France calls for restraint in Lebanon fighting
The United States led international condemnation of political violence in Lebanon as fierce gunbattles raged in Beirut, leaving at least seven people dead.9 May 2008
WASHINGTON - The United States Thursday led international condemnation of political violence in Lebanon as fierce gunbattles raged in Beirut, leaving at least seven people dead.
Washington blamed the violence on Shiite militant group Hezbollah, demanding that its supporters "stop their disruptive activities".
The UN Security Council expressed deep concern and appealed for calm and the reopening of the country's roads, after armed clashes intensified between pro-government and Hezbollah factions in the streets of Beirut.
And France described the renewed fighting in its former protectorate as "worrying" and called for restraint.
US national security council spokesman Gordon Johndroe told reporters in Washington: "Hezbollah needs to make a choice: Be a terrorist organisation or be a political party, but quit trying to be both."
"They need to stop their disruptive activities now," he said.
Meanwhile, the UN called for a return to security in the country.
"The members of the Security Council are deeply concerned about the current clashes and unrest in Lebanon, including the blocking of major roads and Beirut international airport," said John Sawers, Britain's UN ambassador and the current council president.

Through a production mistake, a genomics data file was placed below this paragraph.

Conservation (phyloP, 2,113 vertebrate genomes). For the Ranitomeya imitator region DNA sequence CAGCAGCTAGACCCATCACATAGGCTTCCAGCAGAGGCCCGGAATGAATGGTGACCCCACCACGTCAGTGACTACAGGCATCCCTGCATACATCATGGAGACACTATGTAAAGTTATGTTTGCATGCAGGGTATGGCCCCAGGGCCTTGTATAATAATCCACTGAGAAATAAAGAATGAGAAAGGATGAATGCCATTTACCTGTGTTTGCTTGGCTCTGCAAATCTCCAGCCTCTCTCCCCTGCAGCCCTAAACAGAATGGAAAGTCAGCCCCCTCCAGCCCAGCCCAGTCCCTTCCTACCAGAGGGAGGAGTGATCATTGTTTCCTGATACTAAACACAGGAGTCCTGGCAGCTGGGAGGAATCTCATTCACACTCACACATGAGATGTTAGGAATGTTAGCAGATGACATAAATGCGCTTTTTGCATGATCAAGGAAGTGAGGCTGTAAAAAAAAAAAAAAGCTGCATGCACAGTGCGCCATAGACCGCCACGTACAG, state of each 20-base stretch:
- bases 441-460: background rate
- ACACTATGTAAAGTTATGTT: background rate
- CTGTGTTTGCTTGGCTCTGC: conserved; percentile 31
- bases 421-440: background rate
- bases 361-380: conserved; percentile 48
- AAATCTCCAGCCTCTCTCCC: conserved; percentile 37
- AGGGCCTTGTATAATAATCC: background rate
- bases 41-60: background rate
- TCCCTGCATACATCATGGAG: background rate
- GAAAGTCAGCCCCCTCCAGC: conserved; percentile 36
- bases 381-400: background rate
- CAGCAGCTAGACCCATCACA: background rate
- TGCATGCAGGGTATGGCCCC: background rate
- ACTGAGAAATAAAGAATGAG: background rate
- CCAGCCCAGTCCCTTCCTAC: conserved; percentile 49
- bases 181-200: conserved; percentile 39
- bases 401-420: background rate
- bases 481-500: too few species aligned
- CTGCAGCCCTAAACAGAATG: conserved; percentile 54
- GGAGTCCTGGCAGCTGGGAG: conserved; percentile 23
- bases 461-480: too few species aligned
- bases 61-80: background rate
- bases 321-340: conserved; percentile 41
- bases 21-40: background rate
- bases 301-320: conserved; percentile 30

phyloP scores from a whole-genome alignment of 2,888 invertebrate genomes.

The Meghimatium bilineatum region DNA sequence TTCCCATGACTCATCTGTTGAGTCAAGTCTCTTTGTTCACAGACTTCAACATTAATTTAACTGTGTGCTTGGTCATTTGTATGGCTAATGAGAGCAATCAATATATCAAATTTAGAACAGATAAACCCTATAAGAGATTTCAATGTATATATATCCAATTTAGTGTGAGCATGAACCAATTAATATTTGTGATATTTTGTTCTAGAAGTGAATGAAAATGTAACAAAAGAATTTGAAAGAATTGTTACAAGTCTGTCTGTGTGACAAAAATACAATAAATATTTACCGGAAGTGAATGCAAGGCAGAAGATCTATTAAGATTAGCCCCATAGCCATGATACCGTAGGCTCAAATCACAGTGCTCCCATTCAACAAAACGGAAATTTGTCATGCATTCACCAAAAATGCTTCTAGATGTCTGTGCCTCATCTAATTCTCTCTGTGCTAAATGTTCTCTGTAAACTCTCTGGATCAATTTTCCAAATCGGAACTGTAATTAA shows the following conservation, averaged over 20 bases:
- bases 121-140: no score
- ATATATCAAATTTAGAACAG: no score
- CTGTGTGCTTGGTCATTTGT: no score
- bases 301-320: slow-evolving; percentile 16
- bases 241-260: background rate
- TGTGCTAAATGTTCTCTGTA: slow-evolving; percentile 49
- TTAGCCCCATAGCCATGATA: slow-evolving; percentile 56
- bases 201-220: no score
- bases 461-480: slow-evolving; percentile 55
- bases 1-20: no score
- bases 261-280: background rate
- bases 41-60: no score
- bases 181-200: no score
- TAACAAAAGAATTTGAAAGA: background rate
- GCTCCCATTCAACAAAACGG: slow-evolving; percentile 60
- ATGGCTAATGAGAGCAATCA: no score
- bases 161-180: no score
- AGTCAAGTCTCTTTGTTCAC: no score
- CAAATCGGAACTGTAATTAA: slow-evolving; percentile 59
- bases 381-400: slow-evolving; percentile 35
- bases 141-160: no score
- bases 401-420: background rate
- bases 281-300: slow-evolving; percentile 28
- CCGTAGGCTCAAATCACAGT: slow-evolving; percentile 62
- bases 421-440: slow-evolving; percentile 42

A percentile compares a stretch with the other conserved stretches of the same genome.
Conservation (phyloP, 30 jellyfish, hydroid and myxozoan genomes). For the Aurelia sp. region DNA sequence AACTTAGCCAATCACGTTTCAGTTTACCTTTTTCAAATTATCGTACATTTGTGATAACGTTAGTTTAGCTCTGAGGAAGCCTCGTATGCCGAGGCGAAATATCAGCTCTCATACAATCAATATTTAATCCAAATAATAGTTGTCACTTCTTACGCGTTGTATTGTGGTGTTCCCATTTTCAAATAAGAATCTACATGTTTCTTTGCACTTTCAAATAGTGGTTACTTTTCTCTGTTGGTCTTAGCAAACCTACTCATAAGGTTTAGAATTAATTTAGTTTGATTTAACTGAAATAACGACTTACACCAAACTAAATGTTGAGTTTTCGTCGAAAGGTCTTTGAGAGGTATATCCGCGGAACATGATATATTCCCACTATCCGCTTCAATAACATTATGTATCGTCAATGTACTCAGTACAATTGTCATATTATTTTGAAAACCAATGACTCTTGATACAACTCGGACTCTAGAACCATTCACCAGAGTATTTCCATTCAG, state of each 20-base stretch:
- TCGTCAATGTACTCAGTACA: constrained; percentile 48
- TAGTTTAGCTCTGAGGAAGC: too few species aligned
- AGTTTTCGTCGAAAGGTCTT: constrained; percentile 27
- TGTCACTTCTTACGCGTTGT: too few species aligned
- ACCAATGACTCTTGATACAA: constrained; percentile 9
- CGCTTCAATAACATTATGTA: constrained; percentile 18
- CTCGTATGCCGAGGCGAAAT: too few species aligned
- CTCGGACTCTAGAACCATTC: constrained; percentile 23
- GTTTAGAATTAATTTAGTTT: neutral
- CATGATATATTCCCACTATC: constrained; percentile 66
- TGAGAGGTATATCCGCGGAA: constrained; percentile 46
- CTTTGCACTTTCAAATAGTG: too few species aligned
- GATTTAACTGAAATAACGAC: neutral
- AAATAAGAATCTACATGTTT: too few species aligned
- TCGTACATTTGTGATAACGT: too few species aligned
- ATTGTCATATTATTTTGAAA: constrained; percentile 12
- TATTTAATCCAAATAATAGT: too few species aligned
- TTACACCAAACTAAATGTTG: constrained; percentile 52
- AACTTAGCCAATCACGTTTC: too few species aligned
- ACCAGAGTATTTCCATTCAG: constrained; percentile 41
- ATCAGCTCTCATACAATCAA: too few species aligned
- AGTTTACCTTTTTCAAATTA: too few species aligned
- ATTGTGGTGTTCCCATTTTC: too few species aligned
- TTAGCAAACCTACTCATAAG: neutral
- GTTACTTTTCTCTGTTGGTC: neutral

"They stress the need to uphold the security and sovereignty of Lebanon and express their support for the constitutional institutions of the country.
"They urge all sides to exercise calm and restraint and call for the immediate reopening of all roads."
In a statement released by its foreign ministry, France reiterated "its support for the government of Lebanon, and the army in carrying out its duties and constitutional obligations, including the preservation of the security and stability of the country."
"We are following developments very closely, especially to ensure the protection of the French community," the ministry said.
The United Arab Emirates has already begun evacuating its nationals from Beirut on Thursday, the official Wam news agency said.
"Some Emirati nationals in Beirut have been evacuated to ensure their security," UAE Ambassador Mohammad Sultan Al-Suweidi was quoted as saying.
It said the evacuees had been flown to Damascus, but gave no details about the number of people involved.
Lebanon has been rocked by two days of clashes between supporters of the Western-backed government and the Hezbollah-led opposition, leaving at least seven dead, the international airport closed and many roads blocked.
The rival factions were engaged in shootouts in several mixed Sunni and Shiite Muslim districts of the capital, with militants using rocket-propelled grenades and machine guns, a security official said.
The fighting erupted after Hezbollah chief Hassan Nasrallah charged that a Lebanese government crackdown on his group's activities was tantamount to a "declaration of war".
A prominent leader of the Christian opposition, Michel Aoun, called for an immediate return to negotiations in comments aired by Hezbollah's Al-Manar television.
The violence cast a shadow on US President George W. Bush's visit to the region next week, which will focus on the Middle East peace process but also on Lebanon.
Bush will discuss the crisis with Lebanese Prime Minister Fuad Siniora in talks in the Egyptian resort of Sharm el-Sheikh, Johndroe said.
[AFP / Expatica]